Having a seventh century Anglo Saxon Woman’s persona of nobility means that I really should have a coat. To make a coat, I first consulted the pages of these two books, which was enough information to lead me down a reasonably good path.
Cloth and Clothing in Early Anglo Saxon England, AD 450-700 and Dress in Anglo-Saxon England ISBN 978-1-902771-54-0. The idea of plaid was an inspiration found on Pinterest which lead me to the following link, http://users.stlcc.edu/mfuller/Canterbury/Buckland.html. Pinterest can be a bit of a rabbit hole so be careful and be warned that it could be several hours before emerging from the depths of information. Also, check your links as sometimes the information shared is not always historically correct. The first coat I made for myself was created using an old blanket I found at a yard sale for one dollar and was pale pink. To enhance the look of the coat I embroidered the sleeve cuffs and finished all of the edges with the blanket stitch. For fun, I have included a photo of it finished. It was a bit smaller than the scarlet red version you see in the photo below. The red version, which I am using as a pattern, is a little too big and has gores (triangle shapes sewn into the side seams) which I am not sure if my persona should have included this type of feature in a coat for my chosen time period. The red version has embroidery on the sleeves (not much) as well as a cord couched down that was made using a weaving fork. The herringbone stitch was embroidered and couched down around the neckline and front opening. The new plaid coat is a third attempt at creating a coat for me that fits and is fun to wear. It is my first time including lining which was a bit of a challenge to finish. In the following paragraphs, I will share the steps I used to create my new coat. I will also include troubleshooting techniques, point out what I have learned doing this project, and discuss reasons for my choices. I hope this helps you create a coat of your own. Cheers!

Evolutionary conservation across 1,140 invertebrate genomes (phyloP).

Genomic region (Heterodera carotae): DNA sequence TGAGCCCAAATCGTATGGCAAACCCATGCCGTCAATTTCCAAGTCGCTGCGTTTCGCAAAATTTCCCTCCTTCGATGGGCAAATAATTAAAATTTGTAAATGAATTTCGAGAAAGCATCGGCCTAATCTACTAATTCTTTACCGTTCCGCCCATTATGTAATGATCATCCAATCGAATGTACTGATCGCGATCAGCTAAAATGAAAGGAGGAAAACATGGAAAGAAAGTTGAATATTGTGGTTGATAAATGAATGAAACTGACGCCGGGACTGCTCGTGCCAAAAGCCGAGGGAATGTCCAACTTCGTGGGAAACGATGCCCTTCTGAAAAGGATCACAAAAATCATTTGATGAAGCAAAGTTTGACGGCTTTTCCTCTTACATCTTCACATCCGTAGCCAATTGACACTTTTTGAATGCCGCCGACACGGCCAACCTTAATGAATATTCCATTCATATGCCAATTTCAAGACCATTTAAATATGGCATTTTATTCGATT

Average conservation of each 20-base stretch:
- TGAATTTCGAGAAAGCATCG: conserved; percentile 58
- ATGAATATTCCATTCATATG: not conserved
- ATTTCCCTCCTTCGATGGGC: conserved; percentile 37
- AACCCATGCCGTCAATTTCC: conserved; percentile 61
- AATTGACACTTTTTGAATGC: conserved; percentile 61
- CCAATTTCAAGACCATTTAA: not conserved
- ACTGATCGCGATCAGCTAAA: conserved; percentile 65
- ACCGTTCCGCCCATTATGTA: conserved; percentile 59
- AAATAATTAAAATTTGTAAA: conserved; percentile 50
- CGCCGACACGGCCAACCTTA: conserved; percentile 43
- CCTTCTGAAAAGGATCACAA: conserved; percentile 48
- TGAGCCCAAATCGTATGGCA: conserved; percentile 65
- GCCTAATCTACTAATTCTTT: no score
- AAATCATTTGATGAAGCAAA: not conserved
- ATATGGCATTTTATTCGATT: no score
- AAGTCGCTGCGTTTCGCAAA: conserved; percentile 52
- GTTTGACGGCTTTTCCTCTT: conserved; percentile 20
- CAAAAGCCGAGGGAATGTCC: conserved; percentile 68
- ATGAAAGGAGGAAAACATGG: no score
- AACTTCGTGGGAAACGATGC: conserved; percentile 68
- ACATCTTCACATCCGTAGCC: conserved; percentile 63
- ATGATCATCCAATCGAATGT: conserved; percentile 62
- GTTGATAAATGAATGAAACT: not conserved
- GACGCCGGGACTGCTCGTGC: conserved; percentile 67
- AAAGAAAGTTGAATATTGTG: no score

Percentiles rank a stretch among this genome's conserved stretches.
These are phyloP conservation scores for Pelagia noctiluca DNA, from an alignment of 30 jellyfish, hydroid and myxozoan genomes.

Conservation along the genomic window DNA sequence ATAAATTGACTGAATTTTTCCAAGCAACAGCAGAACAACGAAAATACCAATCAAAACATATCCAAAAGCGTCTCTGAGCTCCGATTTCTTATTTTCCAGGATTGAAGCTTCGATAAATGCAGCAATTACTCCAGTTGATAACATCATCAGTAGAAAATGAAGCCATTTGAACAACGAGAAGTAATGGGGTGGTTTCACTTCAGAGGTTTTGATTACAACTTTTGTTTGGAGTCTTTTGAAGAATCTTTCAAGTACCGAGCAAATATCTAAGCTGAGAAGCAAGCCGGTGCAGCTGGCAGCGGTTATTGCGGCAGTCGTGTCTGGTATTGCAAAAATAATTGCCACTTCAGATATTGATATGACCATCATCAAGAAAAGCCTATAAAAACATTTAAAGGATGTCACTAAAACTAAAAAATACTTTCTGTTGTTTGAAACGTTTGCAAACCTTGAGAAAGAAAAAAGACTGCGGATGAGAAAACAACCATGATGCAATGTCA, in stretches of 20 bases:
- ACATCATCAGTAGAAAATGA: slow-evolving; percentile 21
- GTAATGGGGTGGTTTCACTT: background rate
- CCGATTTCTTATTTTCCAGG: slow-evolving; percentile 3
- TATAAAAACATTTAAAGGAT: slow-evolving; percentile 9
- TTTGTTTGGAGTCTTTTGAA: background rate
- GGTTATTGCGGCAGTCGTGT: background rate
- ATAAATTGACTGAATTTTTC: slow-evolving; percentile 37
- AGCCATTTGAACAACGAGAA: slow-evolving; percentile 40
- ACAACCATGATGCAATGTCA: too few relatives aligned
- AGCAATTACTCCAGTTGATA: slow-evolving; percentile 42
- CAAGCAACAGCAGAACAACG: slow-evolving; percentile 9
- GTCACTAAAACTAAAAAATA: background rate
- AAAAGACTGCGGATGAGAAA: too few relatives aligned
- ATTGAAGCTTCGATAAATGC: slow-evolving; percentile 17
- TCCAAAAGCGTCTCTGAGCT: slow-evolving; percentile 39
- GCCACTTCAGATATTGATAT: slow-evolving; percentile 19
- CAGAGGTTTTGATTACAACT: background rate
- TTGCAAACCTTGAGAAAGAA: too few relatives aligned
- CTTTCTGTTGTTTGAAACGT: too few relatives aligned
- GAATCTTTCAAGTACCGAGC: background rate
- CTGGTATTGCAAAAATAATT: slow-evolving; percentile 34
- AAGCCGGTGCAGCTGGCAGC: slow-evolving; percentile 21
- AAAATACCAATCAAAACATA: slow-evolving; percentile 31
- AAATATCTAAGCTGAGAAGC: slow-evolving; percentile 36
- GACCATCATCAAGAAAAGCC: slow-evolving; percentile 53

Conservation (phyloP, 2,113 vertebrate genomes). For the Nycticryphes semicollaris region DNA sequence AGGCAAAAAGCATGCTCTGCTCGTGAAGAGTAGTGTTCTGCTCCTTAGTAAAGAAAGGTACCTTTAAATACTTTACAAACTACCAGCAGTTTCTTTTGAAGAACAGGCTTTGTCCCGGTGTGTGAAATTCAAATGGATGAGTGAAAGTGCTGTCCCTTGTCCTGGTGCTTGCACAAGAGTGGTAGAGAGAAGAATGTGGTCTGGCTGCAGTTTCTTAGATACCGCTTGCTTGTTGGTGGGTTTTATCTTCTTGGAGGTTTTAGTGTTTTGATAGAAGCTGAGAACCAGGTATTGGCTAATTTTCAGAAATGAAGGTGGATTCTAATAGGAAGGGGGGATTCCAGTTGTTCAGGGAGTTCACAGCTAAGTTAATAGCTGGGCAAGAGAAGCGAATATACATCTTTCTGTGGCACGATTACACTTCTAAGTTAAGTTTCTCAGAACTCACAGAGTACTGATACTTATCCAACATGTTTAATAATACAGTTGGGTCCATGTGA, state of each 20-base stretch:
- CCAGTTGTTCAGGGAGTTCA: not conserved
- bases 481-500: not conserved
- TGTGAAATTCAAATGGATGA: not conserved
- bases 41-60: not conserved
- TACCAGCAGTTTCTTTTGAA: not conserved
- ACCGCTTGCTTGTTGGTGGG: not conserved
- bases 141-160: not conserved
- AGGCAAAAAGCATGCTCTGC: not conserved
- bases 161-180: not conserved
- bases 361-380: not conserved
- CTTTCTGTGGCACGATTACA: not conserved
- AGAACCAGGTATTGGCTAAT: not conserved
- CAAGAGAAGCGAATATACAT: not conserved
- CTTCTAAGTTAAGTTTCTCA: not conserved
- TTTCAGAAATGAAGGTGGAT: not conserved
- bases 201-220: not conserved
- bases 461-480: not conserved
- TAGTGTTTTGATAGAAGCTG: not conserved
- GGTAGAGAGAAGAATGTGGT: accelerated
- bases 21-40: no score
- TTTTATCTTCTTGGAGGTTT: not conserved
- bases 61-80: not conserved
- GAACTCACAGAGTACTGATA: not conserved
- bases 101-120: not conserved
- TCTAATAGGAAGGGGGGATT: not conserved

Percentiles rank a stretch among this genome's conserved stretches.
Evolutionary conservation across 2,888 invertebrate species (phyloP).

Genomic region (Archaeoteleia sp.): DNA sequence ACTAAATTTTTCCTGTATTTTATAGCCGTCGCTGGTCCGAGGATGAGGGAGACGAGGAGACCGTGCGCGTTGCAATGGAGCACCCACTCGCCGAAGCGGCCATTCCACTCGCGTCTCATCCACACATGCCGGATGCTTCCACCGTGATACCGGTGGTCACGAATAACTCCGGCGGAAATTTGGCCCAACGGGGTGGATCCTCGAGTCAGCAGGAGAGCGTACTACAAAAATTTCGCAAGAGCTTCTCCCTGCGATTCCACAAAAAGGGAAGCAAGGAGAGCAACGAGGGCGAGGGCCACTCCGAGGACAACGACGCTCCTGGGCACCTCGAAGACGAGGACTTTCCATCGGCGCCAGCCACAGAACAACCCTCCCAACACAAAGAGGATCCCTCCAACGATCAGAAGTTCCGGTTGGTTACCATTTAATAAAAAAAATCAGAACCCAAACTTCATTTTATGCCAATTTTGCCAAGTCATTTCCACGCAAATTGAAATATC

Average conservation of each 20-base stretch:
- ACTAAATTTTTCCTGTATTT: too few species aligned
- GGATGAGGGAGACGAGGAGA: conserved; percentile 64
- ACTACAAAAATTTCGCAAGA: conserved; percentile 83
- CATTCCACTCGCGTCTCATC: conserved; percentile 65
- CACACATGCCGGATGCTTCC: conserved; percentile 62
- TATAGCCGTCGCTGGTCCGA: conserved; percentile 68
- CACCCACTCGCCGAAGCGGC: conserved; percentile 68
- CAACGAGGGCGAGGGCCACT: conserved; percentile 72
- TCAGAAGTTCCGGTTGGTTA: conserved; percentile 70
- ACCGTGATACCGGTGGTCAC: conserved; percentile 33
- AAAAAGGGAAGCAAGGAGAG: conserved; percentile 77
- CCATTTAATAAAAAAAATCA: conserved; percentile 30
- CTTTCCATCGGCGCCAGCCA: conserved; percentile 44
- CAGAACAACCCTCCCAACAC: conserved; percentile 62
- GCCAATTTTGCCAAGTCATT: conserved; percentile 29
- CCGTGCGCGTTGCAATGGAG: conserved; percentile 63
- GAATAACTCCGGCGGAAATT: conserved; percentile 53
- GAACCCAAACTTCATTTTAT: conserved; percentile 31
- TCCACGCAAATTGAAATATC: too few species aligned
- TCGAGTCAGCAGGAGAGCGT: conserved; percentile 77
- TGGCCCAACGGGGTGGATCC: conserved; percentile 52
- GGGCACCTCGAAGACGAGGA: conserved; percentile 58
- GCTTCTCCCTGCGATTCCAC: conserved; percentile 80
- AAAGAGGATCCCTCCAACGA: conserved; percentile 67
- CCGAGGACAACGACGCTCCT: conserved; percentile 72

Cloth and Clothing in Early Anglo Saxon England, AD 450-700 and Dress in Anglo-Saxon England. ISBN 978-1-902771-54-0 The wool fabric was purchased at a medieval-style market nearly three years ago (2017) in the summer months. It’s a lighter weight than I would like for a coat but this was the best I could find at that time, in the dark (intentionally a firelight market) when it was hot. Imagine my surprise when I got it into daylight and discovered what colour the fabric actually was? Thankfully, all of the colours woven into the plaid are all period plausible with yellow being one of my favourites. Although apprehensive at first, I have grown to love it. Moving forward… Always wash your fabric before making it into anything. Iron your fabric if it looks dishevelled before laying out your pattern. Patterns can be made using either an existing garment, purchasing a pattern or by drawing up a pattern on your own. As I mentioned above, I am using a coat I previously made and making the necessary modifications to suit my needs. In the photo, you can see that I have chosen to make the coat longer than the red coat. If you are not using a pattern, measure your body’s widest part and use that measurement as your starting place. Meaning, if your shoulders are your widest measurement go with that to mark how wide your fabric should be. Same with the hips! I have small, sloping shoulders so I measured my hips to determine how wide my pattern should be. This coat is twenty-eight inches across. Because the fabric is folded, this includes what is required for both the front and back. I have the fabric laid flat, folded in half at the top of what will be the top of the shoulders and where the neckline will be cut out. I trimmed the salvages along what will be the sides of the coat. Salvages can be handy and quite decorative in some areas such as on sleeve ends or the bottom of your garment but for side seems with lining they can be bulky. The fabric folded in quarters to be sure that the hemlines are lining up using the trick of pushing and tapping the meter stick along the folded edges, holding all of the fabric flat and straight. This also marks the center of the fabric which you need so that you know where to mark your neck hole. Fabric open, middle marked, and the placement of the small plate for size. It appears small, however, by the time the neckline is sewn inward, the hole will be roughly half an inch larger all around than how it appears after cutting. Sidewalk chalk is excellent for marking cutting lines. *note: when measuring your neck hole, place the saucer just above the folded line. I marked about two inches above the fold line to accommodate the trim I will be adding after the seams are sewn. If you are turning the edge in, which should be folded in twice to hide edges that could fray, and sewing you may want to cut the neck hole smaller leaving only one inch of the plate overhanging the fold line of the fabric. Now that the center of your neckline is marked unfold the fabric as shown in the first photograph and finish marking the back portion of the neck hole. This photo is for inspiration. Double-checking my choice of using a sloped looking v-neck opening for the neckline of the coat as shown in the top, black and white photo of “Cloth and Clothing in Early Anglo-Saxon England.” The colour photos of coats from “Dress in Anglo-Saxon England” show the length of the coats but, unfortunately, do not show the neckline of the coats, however, like nowadays, I am sure they were free to choose according to their needs. Needless to say, I took a deep breath and cut the chalk line. No going back. I did take some time at this point to be sure I was okay with the flow of the cut. The trim for the coat to be sewn around the neckline and down the front opening checked out fine so with that decision made, I moved onto the next steps After cutting the preferred length it is time to measure the sleeves. There are a few considerations to keep in mind. Seam allowances depend on whether or not you are folding the edges inward to stop fraying or if you are adding lining such as with this coat. Other considerations? Do you want your sleeves to be long? Finish just below the elbow or shorter? It is important to also keep in mind that the shoulder seam may drop past your actual shoulder which adds length to where your sleeve ends. Another consideration to keep in mind is that the gusset (the small piece that is sewn in the armpit area) will also slightly change where the sleeve length ends. In my case, the difference between my actual shoulder and where the shoulder seam dropped was six inches. The difference of sleeve length after adding the gusset changed only by roughly two inches. My sleeve pattern ended with a measurement of twelve inches. This included seam allowances. The coat cut to size along with the sleeves and gussets and the placement of the patterns. Here the gussets are shown as squares that are recommended for basic tunic construction. After putting my pattern pieces together I realized that the gussets I cut out were larger than I needed so I removed them and cut them down smaller and into slightly diamond-shaped for a better fit. The third photo shows the difference in cuts. How to use your wool pieces as a pattern to cut out your lining. Now that your coat is cut out it’s time to put the pieces together. Confession…I left my coat in pieces with the trim and linen thread in a pile on the couch where I could stare at it and make some final decisions. I read a paper about basic tunic construction years ago and remembered something about sewing linen with linen thread and wool with wool thread but what about if you are sewing linen and wool? I went with linen thinking that it will shrink less when washed especially if it is waxed. You don’t need a lot of wax on your thread for this type of sewing. Waxing the thread. Half-inch seam allowance I used for the inside seams. By inside seams I am referring to the seems that will be hidden between the wool and linen fabric. All of your pattern pieces are to be sewn together, wool to linen, before putting the coat together. I used the straight stitch about a quarter of an inch in length, roughly sometimes a bit longer. Because there will be another round of sewing at the seams there is no need to be particular, well, other than relatively straight. The main body of the coat sewn together ready to be turned around face forward for seam pressing. With the wool sewn to the linen, it is time to turn the fabric pattern pieces right side out facing and get the seams, the edges, flat with the raw edges hiding inside. Simply put your hand inside the open end and pull the fabric around. I should mention that the sleeve pieces are sewn around four edges leaving an opening large enough to put your hand in. The coat body should be sewn leaving the bottoms open otherwise you can’t pull the fabric through to the right side facing out. Getting the seams flat is a bit tricky but by rolling the seams in between your thumb and fingers you can get the linen and wool, where they meet, to press down evenly (yes, I used an iron) so that the wool is clearly on one side and the linen is on the other. the fabrics should appear while getting ready to sew them together. In this photo, I am sewing a “backstitch” that holds the sewing without having to tie knots. Knots are bulky and can sometimes pull through loosely woven fabrics like wool. The first pieces you sew together are the sleeve to the shoulder of the coat. Measure the middle of the sleeve (fold in half to find the middle) to the top of the shoulder. There should already be a fold line from earlier while making your pattern. Hold the fold lines together and either pin them or simply hold them together while you smooth the seams down to where the sleeve edge meets the body of your coat. Have a look at the third picture closely so see how it should look once the sleeves are on. Whip stitching of the pattern pieces. Note that I am pinching all four pieces being careful to grab all four layers with the needle. Here I am sewing the arm seams into the gusset seams. What the wool side of the coat will look like with the whipstitching. The whip stitches lay flat. They also look a bit messy but that’s okay. Tidy stitching was not a thing for Anglo Saxons. It is my thinking that loose stitching was easily removed if need be. The fabric wears thin in places like the armpits, which means that the stitches can be removed and the gussets replaced. This holds true for other parts of the tunics and coats. Pulling the threads can leave portions of fabric to be re-purposed into smaller clothes for children, leg bags, bags for carrying or storing items, and so on. Larger stitches can be pulled out leaving the thread in reasonable condition that it might be re-used. Bits of thread were found in buckets and sewing boxes which had me thinking about how much work is involved in making the thread in the first place. They also used leftover thread for mending brooches. Nothing was wasted. Now that both sleeves are sewn to the shoulders of the coat body you are ready to sew the sleeve seams, starting at the cuff area, sewing toward the armpit of the coat. The first photo is simply showing what the gusset pieces look like before and after sewing the wool side to the linen side and turning them right side out ready for sewing into the body and sleeve of the coat. How to fit the gusset into the sleeve and body of the coat still using a whip stitch to secure pieces together. You may have to sew further down the seams to get the gusset points matched up to the corners where the sleeve seams meet the coat body seams. I am demonstrating how to sew the point of the gusset to the sleeve. It is important to put a few stitches in this area for reinforcement. The gusset is completely sewn in. The points and corners are all matched up and reinforced. You can also see that the side seam of the coat body is also sewn. As a matter of preference, I sewed the side seam of the coat body leaving a split section about twelve inches open. Because I decided to have a longer coat I needed to leave myself some freedom for walking. The splits in the sides allow for this. If your coat is shorter you may want to sew all the way to the bottom. It is a good idea to try on your coat a few times while sewing to be sure that it is fitting properly. Exciting! Ready for the finishing touches Finishing touches include fixing up seams. I missed catching some of the wool fabric with the whip stitches. So, this photo is showing how I went over the seam with a blind stitching technique. Blind stitching is done by inserting your needle carefully into the fold of the fabric you wish to close up. Go in one side of the fold and then the other in a sort of weaving back and forth fashion. Be careful not to pull too tightly. The seam should sit flat. While reading the “Cloth and Clothing in Early Anglo-Saxon England” book looking for help making decisions about hand sewing some tunics, I discovered a small section about how they found that some trim had been attached to the very edge of the fabric. After years of wear and tear on my garb, I can honestly say that I have fixed worn sleeve edges and necklines with trim. The newly trimmed edges are holding up well. I also expect that if the trim wore out then it would be removed and fresh trim would be added. I now sew all of my trim on this way. It is a combination of whip stitch and blind stitch together. How to insert your needle on the seam edge as a blind stitch and then using the whip stitch to grab hold of the trim. I like to grab a few threads along the edge of the trim to secure it to the seam. When you use this method of sewing, the trim will then lay flat along the edge of the seam. Being able to remove threads easily also enables one to recover the trim when the garment is either worn out or you simply want to change it up. Now the fun part! To finish up the side seams that I decided to leave open for the freedom of walking. For both the side openings and the bottom hems of the coat, I chose the blanket stitch. This is as suggested in “Cloth and Clothing in Early Anglo-Saxon England” for finishing up wool hemlines. Another method was to use the herringbone stitch with the bulk of the stitches showing on the inside of the hem. This method is great for a hem that can only be folded once and needs to be held down to stop fraying. The right side of the fabric when using the herringbone stitch will show parallel straight stitches. Blanket stitching is relatively quick and eye-catching especially if you choose contrasting wool. I was fortunate to have just enough of my wool and silk-blend leftover from the tablet weaving for this part of the coat. I am hoping that a photo saves some confusion while I attempt to describe how to do this stitch. Remembering to keep your thread on the left side of your needle is important for the stitch to work. Your needle passes on top of the loop to complete the stitch. When you carefully pull the thread through the fabric, use your fingers to ease the loop in place on top of the seam as shown in the photo. how to start your stitching as well as showing how to hide your tails. Adding the next length of thread without having bulky knots is the goal. Backstitch toward your ended thread (note that the tail has already been sewn in also in a backstitch fashion) and catch the top loop just under the crossover. Gently pull through your fabric until the tail just slightly disappears below the fabric fold. To catch the tail before pulling too far, sometimes, I will slightly pinch on the fold, feeling the thread pass through. Before continuing to sew, pull your thread through the loop one more time as this will hold the sewing thread in place for your next blanket stitch. Carry on. Turning the outside corner is done by going through the same hole on the inside while spreading out your stitches on the outside as shown in the fourth photo. When you get to the point, sew an additional loop and pull it into a knot (shown in the next photo). This will hold your stitch in place while turning the corner. Go into the same hole on the inside of the fabric again while holding the loop on the outside of the seam moving it around the corner as shown in the next photo. Sometimes the space stitching doesn’t always work out so perfectly even, however, if you watch how your stitches are coming along you can slowly change your spacing so that it can work out. Something to keep in mind is to not pull your stitches tight. Leave a bit of room for movement. Also, washing your completed coat can sometimes shrink the threads. Hang to dry or lay flat to dry. If you put your coat in the dryer, the threads will shrink up more than the prewashed fabric and cause puckered seams. Writing this out has me wondering why it has never occurred to me to prewash my thread? Something to consider for my next wool project, I think. How to turn on an inside seam. It is basically the opposite of tuning the outside corner. Now you want the threads to meet on the outside seam and be spread out on the inside part of the seam. Carry on. For the front of the coat, I sewed the lining to the wool and continued with that until I got to the larger area, the back panel. I did try sewing the lining to the wool first but no matter what I tried, I could not get the two to hang straight together. So, I sewed them separately. The lining was folded twice under to tuck away the edges that would fray and then I simply used waxed linen to do a straight stitch to hold it down. The wool was also folded twice, holding the edges that could fray, and then blanket stitched the edge. Finished! I am pleased with how this project came together. I was a little worried about the plaid. The bold trim helps balance the colours. It looks really sharp belted and adorned with pins and beads. Next project will be another attempt at a handsewn undertunic. One that hangs straight after being belted. More weight in the hem would help. But, that is another project. Comments or questions? Send Sibylla an email! email@example.com Finished! I am pleased with how this project came together. I was a little worried about the plaid. The bold trim helps balance the colours. It looks really sharp belted and adorned with pins and beads. The next project will be another attempt at a handsewn undertunic. One that hangs straight after being belted. More weight in the hem would help. But, that is another project.